Directions in Anesthesia Research, of which Hornbein was the principal investigator.
SERIES 14: UNIVERSITY OF WASHINGTON - DEPARTMENT OF ANESTHESIA
The UNIVERSITY OF WASHINGTON - DEPARTMENT OF ANESTHESIA records document administrative business affairs during the tenure
of Thomas Hornbein as professor and department chairman. The series is arranged in three subseries: A) Interdepartmental Correspondence,
B) Meeting Minutes, and C) School of Medicine Residency Program.
A) The Interdepartmental Correspondence, arranged by date, represents memos and letters to staff composed by and addressed
to Hornbein between 1970-2002.
B) The Meeting Minutes, arranged alphabetically, are general department minutes for various internal committees including
the Clerkship Planning Group and the UW Mountain Climbing Review Committee.
C) The School of Medicine Residency Program files document Hornbein's involvement as residency training committee member and
advisor in resident education. The papers are administrative in nature with correspondence dating from 1974-1999.
SERIES 15: BIOGRAPHICAL MATERIALS
Arranged alphabetically, the BIOGRAPHICAL MATERIALS series contains newspaper articles featuring Hornbein, mostly related
to the American Medical Everest Expedition; curriculum vitae; photographs; interviews; biographies; and memorabilia.
SERIES 16: AUDIO AND VIDEORECORDINGS
The AUDIO AND VIDEORECORDINGS represent recordings from the American Medical Everest Expedition in the form of radio audio
transmission conversations during the expedition on reel-to-reel tapes. Also included are videorecordings for lectures given
by Hornbein and the
Anesthesia: Inhaled or Injected? instructional tapes.
SERIES 17: BORN DIGITAL MATERIALS
The BORN DIGITAL MATERIALS contains floppy diskettes of chronological correspondence, drafts of articles, and other writings.
Born in 1930 in St. Louis, Missouri, Thomas Hornbein developed an early interest in geology and mountain exploration. He began
his academic career as a geology major at the University of Colorado from (1948-1952) where he began teaching mountain rescue
and first aid courses, prompting an interest in medicine. He returned to his hometown in St. Louis, Missouri, to attend medical
school at Washington University School of Medicine (1952-1956) and then residency training and postdoctoral research (1957-1961).
He continued his interest in high altitude and physiology of breathing as a NIH-supported research fellow with Dr. Albert
After holding an instructorship at Washington University, St. Louis, he served his military duty as a Lieutenant Commander
in the United States Navy stationed in San Diego Naval Hospital (1961-1963), during which time he requested an honorable discharge
to be a member of the American Mount Everest Expedition in 1963. With veteran mountaineer Willi Unsoeld, Hornbein reached
the summit of Mount Everest on May 22, 1963, to become the first climbers to ascend the mountain via the West Ridge and to
traverse down the other side. The team was presented with the National Geographic Society Hubbard Medal by President John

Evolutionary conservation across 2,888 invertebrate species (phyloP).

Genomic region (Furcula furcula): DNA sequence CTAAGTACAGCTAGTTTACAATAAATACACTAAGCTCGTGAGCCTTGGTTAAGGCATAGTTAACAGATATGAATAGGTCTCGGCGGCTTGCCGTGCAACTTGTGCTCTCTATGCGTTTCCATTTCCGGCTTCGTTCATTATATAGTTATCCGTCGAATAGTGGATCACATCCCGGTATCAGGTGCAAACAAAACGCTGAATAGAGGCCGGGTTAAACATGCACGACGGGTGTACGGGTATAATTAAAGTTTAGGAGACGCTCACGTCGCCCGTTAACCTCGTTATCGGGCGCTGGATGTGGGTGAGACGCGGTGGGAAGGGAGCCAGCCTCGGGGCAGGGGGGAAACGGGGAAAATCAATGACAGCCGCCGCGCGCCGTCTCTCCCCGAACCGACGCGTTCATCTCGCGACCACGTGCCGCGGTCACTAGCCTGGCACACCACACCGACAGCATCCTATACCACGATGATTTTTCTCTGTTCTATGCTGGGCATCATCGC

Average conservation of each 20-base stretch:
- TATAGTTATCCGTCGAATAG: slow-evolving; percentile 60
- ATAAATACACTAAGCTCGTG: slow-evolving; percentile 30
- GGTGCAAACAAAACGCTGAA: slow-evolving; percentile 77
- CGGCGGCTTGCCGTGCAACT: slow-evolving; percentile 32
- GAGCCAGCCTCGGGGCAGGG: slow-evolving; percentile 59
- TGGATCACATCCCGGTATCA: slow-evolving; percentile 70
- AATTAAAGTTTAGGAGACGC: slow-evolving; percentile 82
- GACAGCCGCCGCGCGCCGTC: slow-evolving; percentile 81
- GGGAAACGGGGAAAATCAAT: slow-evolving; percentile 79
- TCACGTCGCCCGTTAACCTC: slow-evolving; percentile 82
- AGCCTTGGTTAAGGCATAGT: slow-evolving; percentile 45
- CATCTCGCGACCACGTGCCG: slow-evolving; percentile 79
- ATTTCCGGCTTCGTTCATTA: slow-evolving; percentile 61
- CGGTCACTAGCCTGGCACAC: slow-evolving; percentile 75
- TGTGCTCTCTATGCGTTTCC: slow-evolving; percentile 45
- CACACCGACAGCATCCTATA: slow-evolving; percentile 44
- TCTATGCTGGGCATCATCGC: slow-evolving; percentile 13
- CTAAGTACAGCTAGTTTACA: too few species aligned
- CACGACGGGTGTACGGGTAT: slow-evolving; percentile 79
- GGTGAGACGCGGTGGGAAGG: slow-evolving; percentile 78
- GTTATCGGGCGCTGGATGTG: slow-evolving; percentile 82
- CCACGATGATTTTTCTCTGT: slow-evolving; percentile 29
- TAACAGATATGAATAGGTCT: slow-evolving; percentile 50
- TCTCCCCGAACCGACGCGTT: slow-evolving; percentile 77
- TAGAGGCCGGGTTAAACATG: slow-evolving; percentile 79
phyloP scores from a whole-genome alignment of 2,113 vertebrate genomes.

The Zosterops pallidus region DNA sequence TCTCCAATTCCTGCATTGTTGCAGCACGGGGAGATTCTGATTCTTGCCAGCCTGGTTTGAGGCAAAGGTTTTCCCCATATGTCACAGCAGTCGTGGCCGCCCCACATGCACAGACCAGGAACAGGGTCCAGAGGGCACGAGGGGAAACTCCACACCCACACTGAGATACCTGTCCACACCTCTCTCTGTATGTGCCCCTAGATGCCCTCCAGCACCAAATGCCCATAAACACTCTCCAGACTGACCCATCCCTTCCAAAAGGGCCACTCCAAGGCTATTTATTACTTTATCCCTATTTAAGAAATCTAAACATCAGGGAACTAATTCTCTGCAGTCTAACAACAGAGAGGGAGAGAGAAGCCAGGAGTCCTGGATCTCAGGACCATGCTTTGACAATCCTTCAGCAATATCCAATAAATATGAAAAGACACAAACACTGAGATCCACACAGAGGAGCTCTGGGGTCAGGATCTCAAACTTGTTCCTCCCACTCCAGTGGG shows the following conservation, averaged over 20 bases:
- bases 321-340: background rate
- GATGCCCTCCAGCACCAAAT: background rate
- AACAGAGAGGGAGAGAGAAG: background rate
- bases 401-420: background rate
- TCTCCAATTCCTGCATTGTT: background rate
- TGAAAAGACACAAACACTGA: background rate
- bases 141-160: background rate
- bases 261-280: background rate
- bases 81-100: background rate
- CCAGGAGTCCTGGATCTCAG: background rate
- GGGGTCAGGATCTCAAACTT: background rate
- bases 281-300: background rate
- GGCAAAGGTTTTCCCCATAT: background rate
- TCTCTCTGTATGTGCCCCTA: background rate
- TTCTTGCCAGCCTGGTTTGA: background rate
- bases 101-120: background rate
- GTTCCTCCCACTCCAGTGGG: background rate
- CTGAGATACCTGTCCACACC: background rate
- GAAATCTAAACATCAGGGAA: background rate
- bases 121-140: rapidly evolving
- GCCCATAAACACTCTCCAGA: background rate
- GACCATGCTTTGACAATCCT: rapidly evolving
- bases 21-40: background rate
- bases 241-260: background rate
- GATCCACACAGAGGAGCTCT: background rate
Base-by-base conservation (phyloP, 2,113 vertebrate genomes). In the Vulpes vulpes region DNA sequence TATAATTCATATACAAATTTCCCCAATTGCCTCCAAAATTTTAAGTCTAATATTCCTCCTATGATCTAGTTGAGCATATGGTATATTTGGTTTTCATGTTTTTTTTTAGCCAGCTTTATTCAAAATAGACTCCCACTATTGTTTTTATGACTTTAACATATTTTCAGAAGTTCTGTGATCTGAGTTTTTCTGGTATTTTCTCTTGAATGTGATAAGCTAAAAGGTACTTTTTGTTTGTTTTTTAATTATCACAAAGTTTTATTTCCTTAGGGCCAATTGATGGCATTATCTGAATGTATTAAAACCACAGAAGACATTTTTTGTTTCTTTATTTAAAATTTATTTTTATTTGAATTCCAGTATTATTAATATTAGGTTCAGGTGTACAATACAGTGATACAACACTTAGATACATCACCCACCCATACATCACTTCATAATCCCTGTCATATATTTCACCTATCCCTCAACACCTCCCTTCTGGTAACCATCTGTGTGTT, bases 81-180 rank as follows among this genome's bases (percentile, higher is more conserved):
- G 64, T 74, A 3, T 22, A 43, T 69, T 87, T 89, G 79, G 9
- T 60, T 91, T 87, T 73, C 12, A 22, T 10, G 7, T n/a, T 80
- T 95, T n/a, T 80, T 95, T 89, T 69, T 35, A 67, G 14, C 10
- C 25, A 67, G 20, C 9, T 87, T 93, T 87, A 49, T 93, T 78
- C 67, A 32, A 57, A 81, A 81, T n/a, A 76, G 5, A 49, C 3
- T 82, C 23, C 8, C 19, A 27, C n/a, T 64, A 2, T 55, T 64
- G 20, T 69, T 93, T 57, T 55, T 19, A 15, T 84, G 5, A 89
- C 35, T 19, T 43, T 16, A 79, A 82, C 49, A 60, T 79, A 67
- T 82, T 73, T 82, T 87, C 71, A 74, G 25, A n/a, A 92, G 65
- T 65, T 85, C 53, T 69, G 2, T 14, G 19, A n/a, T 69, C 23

F. Kennedy in July 1963.
Upon returning from the Everest expedition, Hornbein assumed a position as Assistant Professor, joint appointment in the Department
of Anesthesiology and the Department of Physiology and Biophysics at the University of Washington in Seattle (1963). His tenure
at UW continued as Associate Professor (1967), Professor (1970-2002), Chairman of the Anesthesiology Department, School of
Medicine (1978-93), and Professor Emeritus (2002-present).
Dr. Hornbein's research has focused on the stimuli which prompt animals to breathe, particularly carotid body and central
chemosensors and the regulation of brain acid base balance. His studies have yielded over 100 journal articles and book chapters.
He also maintained editorial responsibilites for
High Altitude: An Exploration of Human Adaptation, co-edited with Robert Schoene, M.D., which included more than twenty contributing authors. His editorial responsibilities
have extended to the American Physiological Society, as an editor and book reviewer and to scholarly journals such as
Anesthesiology and the
Journal of Applied Physiology.
Dr. Hornbein's interest in expedition and mountaineering has led him to climbs in Karakoram in Pakistan and China. In addition
to his international expeditions, he has climbed Mount Rainier in Washington and Long's Peak in Colorado. The climb of Masherbrum
peak (1960) provided a unique experience for Hornbein, prompting him, with the support of the Maytag Company, to devise a
single-valved oxygen mask more effective for high altitude climbing. The concept mask was subsequently created for the Everest
climb in 1963.
Dr. Hornbein currently lives in Estes Park, Colorado and continues his interest in mountaineering and high altitude adaptation
Publication rights are held by the creator of the collection.
Thomas Hornbein Papers, MSS 669. Special Collections & Archives, UC San Diego.
Master audio and videorecordings including reel-to-reel tapes and video and audiocassette tapes located in Series 16 and the
born digital materials located in Series 17 are restricted. Researchers must request user copies be produced.
Subjects and Indexing Terms
American Mount Everest Expedition (1963).
Altitude, Influence of
Everest, Mount (China and Nepal)--Description and travel
Everest, Mount (China and Nepal)--Discovery and exploration
Everest, Mount (China and Nepal)--Environmental conditions